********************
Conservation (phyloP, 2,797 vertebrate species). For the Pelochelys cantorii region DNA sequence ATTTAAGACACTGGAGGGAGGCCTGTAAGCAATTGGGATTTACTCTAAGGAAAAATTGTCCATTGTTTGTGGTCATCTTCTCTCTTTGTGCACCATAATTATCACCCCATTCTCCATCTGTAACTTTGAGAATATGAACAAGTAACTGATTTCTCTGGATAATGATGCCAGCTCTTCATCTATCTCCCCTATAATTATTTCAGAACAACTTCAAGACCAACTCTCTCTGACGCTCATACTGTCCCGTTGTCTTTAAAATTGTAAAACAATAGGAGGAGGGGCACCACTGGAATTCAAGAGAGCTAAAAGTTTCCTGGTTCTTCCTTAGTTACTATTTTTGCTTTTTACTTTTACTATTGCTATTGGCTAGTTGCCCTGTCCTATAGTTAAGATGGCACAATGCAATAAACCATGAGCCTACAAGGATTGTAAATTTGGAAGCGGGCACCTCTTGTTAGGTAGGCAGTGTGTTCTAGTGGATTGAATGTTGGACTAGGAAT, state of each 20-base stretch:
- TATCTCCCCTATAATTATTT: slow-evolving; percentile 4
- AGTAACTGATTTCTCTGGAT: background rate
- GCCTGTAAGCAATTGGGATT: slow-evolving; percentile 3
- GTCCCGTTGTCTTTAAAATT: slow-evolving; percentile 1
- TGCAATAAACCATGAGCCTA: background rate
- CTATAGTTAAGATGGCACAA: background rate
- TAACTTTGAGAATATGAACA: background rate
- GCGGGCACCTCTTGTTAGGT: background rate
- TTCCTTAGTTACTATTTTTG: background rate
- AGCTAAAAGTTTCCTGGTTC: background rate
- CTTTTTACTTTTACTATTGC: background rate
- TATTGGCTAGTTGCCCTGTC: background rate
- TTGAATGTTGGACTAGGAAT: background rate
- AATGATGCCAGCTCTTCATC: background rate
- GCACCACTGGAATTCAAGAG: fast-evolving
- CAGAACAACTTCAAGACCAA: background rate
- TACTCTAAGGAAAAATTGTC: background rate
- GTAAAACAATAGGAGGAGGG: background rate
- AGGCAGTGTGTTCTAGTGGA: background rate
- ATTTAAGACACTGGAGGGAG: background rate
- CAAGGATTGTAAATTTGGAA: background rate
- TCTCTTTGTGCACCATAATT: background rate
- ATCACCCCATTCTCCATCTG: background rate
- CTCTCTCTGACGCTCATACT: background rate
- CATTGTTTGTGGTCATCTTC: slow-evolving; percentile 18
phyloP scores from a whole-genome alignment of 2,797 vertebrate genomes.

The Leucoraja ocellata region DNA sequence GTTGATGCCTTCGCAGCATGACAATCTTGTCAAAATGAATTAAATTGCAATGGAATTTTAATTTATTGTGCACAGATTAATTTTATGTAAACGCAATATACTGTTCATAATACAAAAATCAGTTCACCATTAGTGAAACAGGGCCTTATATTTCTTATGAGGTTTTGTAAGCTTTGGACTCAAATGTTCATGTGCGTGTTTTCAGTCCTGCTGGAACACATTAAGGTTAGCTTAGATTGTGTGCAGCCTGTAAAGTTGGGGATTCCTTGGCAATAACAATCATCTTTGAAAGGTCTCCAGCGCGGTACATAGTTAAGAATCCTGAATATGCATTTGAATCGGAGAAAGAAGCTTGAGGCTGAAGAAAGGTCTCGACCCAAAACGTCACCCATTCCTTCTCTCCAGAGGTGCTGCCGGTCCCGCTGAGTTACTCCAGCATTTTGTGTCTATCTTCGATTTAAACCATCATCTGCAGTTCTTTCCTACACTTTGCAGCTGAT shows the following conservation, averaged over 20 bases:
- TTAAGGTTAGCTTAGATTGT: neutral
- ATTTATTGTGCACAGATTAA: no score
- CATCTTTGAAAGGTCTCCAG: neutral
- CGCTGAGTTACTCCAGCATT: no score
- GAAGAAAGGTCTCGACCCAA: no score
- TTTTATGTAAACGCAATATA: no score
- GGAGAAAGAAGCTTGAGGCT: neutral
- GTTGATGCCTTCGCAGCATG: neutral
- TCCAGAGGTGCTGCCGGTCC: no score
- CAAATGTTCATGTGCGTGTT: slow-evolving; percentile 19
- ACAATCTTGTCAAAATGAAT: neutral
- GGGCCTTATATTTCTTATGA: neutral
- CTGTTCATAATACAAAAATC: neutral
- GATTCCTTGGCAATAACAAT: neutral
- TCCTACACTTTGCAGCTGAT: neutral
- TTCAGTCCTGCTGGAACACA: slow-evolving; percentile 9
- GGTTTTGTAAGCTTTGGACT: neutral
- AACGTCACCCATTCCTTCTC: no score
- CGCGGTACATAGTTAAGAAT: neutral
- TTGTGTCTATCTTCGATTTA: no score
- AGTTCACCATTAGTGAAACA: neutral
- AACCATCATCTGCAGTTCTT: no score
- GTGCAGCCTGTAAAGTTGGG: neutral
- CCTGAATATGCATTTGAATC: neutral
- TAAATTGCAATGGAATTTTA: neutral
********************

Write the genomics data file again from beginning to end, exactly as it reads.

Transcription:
Conservation (phyloP, 2,797 vertebrate species). For the Pelochelys cantorii region DNA sequence ATTTAAGACACTGGAGGGAGGCCTGTAAGCAATTGGGATTTACTCTAAGGAAAAATTGTCCATTGTTTGTGGTCATCTTCTCTCTTTGTGCACCATAATTATCACCCCATTCTCCATCTGTAACTTTGAGAATATGAACAAGTAACTGATTTCTCTGGATAATGATGCCAGCTCTTCATCTATCTCCCCTATAATTATTTCAGAACAACTTCAAGACCAACTCTCTCTGACGCTCATACTGTCCCGTTGTCTTTAAAATTGTAAAACAATAGGAGGAGGGGCACCACTGGAATTCAAGAGAGCTAAAAGTTTCCTGGTTCTTCCTTAGTTACTATTTTTGCTTTTTACTTTTACTATTGCTATTGGCTAGTTGCCCTGTCCTATAGTTAAGATGGCACAATGCAATAAACCATGAGCCTACAAGGATTGTAAATTTGGAAGCGGGCACCTCTTGTTAGGTAGGCAGTGTGTTCTAGTGGATTGAATGTTGGACTAGGAAT, state of each 20-base stretch:
- TATCTCCCCTATAATTATTT: slow-evolving; percentile 4
- AGTAACTGATTTCTCTGGAT: background rate
- GCCTGTAAGCAATTGGGATT: slow-evolving; percentile 3
- GTCCCGTTGTCTTTAAAATT: slow-evolving; percentile 1
- TGCAATAAACCATGAGCCTA: background rate
- CTATAGTTAAGATGGCACAA: background rate
- TAACTTTGAGAATATGAACA: background rate
- GCGGGCACCTCTTGTTAGGT: background rate
- TTCCTTAGTTACTATTTTTG: background rate
- AGCTAAAAGTTTCCTGGTTC: background rate
- CTTTTTACTTTTACTATTGC: background rate
- TATTGGCTAGTTGCCCTGTC: background rate
- TTGAATGTTGGACTAGGAAT: background rate
- AATGATGCCAGCTCTTCATC: background rate
- GCACCACTGGAATTCAAGAG: fast-evolving
- CAGAACAACTTCAAGACCAA: background rate
- TACTCTAAGGAAAAATTGTC: background rate
- GTAAAACAATAGGAGGAGGG: background rate
- AGGCAGTGTGTTCTAGTGGA: background rate
- ATTTAAGACACTGGAGGGAG: background rate
- CAAGGATTGTAAATTTGGAA: background rate
- TCTCTTTGTGCACCATAATT: background rate
- ATCACCCCATTCTCCATCTG: background rate
- CTCTCTCTGACGCTCATACT: background rate
- CATTGTTTGTGGTCATCTTC: slow-evolving; percentile 18
phyloP scores from a whole-genome alignment of 2,797 vertebrate genomes.

The Leucoraja ocellata region DNA sequence GTTGATGCCTTCGCAGCATGACAATCTTGTCAAAATGAATTAAATTGCAATGGAATTTTAATTTATTGTGCACAGATTAATTTTATGTAAACGCAATATACTGTTCATAATACAAAAATCAGTTCACCATTAGTGAAACAGGGCCTTATATTTCTTATGAGGTTTTGTAAGCTTTGGACTCAAATGTTCATGTGCGTGTTTTCAGTCCTGCTGGAACACATTAAGGTTAGCTTAGATTGTGTGCAGCCTGTAAAGTTGGGGATTCCTTGGCAATAACAATCATCTTTGAAAGGTCTCCAGCGCGGTACATAGTTAAGAATCCTGAATATGCATTTGAATCGGAGAAAGAAGCTTGAGGCTGAAGAAAGGTCTCGACCCAAAACGTCACCCATTCCTTCTCTCCAGAGGTGCTGCCGGTCCCGCTGAGTTACTCCAGCATTTTGTGTCTATCTTCGATTTAAACCATCATCTGCAGTTCTTTCCTACACTTTGCAGCTGAT shows the following conservation, averaged over 20 bases:
- TTAAGGTTAGCTTAGATTGT: neutral
- ATTTATTGTGCACAGATTAA: no score
- CATCTTTGAAAGGTCTCCAG: neutral
- CGCTGAGTTACTCCAGCATT: no score
- GAAGAAAGGTCTCGACCCAA: no score
- TTTTATGTAAACGCAATATA: no score
- GGAGAAAGAAGCTTGAGGCT: neutral
- GTTGATGCCTTCGCAGCATG: neutral
- TCCAGAGGTGCTGCCGGTCC: no score
- CAAATGTTCATGTGCGTGTT: slow-evolving; percentile 19
- ACAATCTTGTCAAAATGAAT: neutral
- GGGCCTTATATTTCTTATGA: neutral
- CTGTTCATAATACAAAAATC: neutral
- GATTCCTTGGCAATAACAAT: neutral
- TCCTACACTTTGCAGCTGAT: neutral
- TTCAGTCCTGCTGGAACACA: slow-evolving; percentile 9
- GGTTTTGTAAGCTTTGGACT: neutral
- AACGTCACCCATTCCTTCTC: no score
- CGCGGTACATAGTTAAGAAT: neutral
- TTGTGTCTATCTTCGATTTA: no score
- AGTTCACCATTAGTGAAACA: neutral
- AACCATCATCTGCAGTTCTT: no score
- GTGCAGCCTGTAAAGTTGGG: neutral
- CCTGAATATGCATTTGAATC: neutral
- TAAATTGCAATGGAATTTTA: neutral